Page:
J2EE Design Patterns

J2EE Design Patterns
William Crawford, Jonathan Kaplan
24 Sep 2003
Purchase online

Architects of buildings and architects of software have more in common than most people think. Both professions require attention to detail, and both practitioners will see their work collapse around them if they make too many mistakes. It's impossible to imagine a world in which buildings get built without blueprints, but it's still common for software applications to be designed and built without blueprints, or in this case, design patterns.

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  1. Editorial Reviews
  2. Customer Reviews

Customer Reviews

Prasad Reddy said
This book could be an introductory book on understanding J2EE design and guiding principles but beyond that you don't find much help. The book has poor editing and repetitive style of explaining concepts which annoys experienced J2EE developers. If you are looking for J2EE patterns to support real-world implementation with exhaustive details then you must consider reading Core J2EE Patterns (Alur), Core Security Patterns (Steel) and Enterprise Integration Patterns (Houpe).

calendarw said
It's good for me because I'm still a beginner of J2EE, its focus on using servlet, jsp and JavaBeanIt's good for me because I'm still a beginner of J2EE, it focuses the patterns on using Servlet, JSP and EJB, it told that how to determine and improve scalability and extensibility, and how to model and implement the system. It is used UML diagram for represent the pattern; some of example covers few chapters to let the content easy to study, some of code is very common for let reader reuse in different application.


francis said
There are a large number of Design Patterns books available in the industry over the last decade. Crawford and Kaplan's J2EE Design Patterns offers a fresh look at the subject in both a practical and readable manner. Instead of just another catalog of design patterns, it provides insight into the real world scenarios of where these patterns can be employed. From a J2EE designer perspective, this book is a great addition to the study desk.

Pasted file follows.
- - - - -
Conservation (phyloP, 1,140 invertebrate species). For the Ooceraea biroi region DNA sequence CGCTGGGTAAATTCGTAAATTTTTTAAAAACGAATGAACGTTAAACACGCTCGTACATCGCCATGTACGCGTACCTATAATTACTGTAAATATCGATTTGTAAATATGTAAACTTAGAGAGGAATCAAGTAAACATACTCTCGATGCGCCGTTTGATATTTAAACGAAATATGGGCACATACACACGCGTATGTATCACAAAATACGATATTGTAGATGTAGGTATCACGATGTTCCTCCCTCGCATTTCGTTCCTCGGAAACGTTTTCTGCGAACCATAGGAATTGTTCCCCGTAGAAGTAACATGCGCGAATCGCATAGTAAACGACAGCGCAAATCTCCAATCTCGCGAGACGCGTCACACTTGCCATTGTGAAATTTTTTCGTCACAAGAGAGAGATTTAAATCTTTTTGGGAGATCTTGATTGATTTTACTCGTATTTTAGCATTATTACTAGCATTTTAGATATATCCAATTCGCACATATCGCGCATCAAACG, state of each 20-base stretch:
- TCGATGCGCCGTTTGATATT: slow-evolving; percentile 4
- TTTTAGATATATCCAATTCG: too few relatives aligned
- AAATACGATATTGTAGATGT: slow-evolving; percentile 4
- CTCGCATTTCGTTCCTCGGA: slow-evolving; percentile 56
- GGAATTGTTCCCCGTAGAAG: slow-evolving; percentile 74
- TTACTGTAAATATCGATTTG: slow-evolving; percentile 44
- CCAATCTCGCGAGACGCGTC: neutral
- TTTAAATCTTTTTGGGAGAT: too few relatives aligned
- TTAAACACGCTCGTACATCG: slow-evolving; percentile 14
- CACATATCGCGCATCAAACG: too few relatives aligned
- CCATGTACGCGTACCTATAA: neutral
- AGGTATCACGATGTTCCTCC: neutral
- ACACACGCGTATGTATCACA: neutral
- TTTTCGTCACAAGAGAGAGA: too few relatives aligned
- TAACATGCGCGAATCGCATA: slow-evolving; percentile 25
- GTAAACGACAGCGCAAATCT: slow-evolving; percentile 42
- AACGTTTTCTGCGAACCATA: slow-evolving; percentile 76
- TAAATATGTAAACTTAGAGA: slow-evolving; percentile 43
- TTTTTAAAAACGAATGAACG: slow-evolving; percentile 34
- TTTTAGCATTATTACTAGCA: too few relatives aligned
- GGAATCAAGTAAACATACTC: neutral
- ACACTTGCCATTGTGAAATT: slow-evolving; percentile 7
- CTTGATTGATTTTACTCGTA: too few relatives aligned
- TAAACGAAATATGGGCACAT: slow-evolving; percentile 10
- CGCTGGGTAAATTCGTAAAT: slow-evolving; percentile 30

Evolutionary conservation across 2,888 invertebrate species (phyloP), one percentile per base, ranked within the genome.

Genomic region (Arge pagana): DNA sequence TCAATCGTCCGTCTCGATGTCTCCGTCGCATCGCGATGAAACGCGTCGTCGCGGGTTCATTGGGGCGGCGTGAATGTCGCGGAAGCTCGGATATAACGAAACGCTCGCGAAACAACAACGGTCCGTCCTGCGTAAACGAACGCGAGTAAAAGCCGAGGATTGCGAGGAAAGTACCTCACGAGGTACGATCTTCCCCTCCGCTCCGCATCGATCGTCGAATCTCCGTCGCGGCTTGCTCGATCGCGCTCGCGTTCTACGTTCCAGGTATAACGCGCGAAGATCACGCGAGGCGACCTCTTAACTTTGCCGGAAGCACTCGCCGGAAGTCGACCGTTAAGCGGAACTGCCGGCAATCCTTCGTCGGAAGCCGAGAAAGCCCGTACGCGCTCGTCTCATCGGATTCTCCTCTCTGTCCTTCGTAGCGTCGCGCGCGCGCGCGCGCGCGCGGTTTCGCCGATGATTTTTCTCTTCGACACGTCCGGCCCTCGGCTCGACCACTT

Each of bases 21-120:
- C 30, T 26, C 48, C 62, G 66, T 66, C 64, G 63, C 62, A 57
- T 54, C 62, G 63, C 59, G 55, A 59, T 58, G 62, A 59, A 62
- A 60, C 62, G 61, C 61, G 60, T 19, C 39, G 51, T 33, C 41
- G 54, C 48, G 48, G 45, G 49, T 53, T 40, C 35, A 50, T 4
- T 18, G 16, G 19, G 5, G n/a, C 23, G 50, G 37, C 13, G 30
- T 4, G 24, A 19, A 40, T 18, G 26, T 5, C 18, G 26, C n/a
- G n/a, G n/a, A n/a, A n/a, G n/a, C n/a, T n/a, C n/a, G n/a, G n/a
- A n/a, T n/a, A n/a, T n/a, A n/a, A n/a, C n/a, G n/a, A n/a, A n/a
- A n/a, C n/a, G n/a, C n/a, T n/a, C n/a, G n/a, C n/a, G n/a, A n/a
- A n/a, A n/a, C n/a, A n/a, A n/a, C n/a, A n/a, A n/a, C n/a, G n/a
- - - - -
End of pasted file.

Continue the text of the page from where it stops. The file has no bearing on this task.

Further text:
There is nothing remarkable about this book. It loses momentum about halfway through. It isn't a big book and there doesn't seem to be much depth in the coverage. Look else where.

Ajith Kallambella said
Old wine in a new bottle. Put simply there's nothing new in this book.

If you are just beginning to wade through the vast land of J2EE, you will find lots of introductory material to help you get started. The preface pronounces the audience as Java-aware readers who may not be fluent with J2EE technology stack. Beginners will appreciate the slow pace, logically ordered chapters, thoroughly descriptive background information on every pattern presented and an entire chapter dedicated to UML. However, if you are familiar with the core J2EE patterns published by Sun, there aren't a lot of things in this book that will interest you. Some things worth mentioning are - strategies for content caching, Serizized entity strategy for rapid development, and use of soft references for being thrifty on memory usage. The chapter on Enterprise Messaging Patterns is particularly interesting since it is an area that has attracted some interest lately.

Why another book on patterns? The bookshelves are already packed with several noteworthy titles on this subject and it is only natural to expect to see something new in new titles. This book is a far cry from "CoreJ2EE Patterns" or even the "Java Enterprise Best Practices" from the same publisher.

They could have done a better job by cutting down on teaching the basics and including all of Core J2ee patterns. ACID transaction pattern isn't a pattern at all, but just a fundamental concept. The selection of best practices covered seems arbitrary at best.

- Ajith Kallambella

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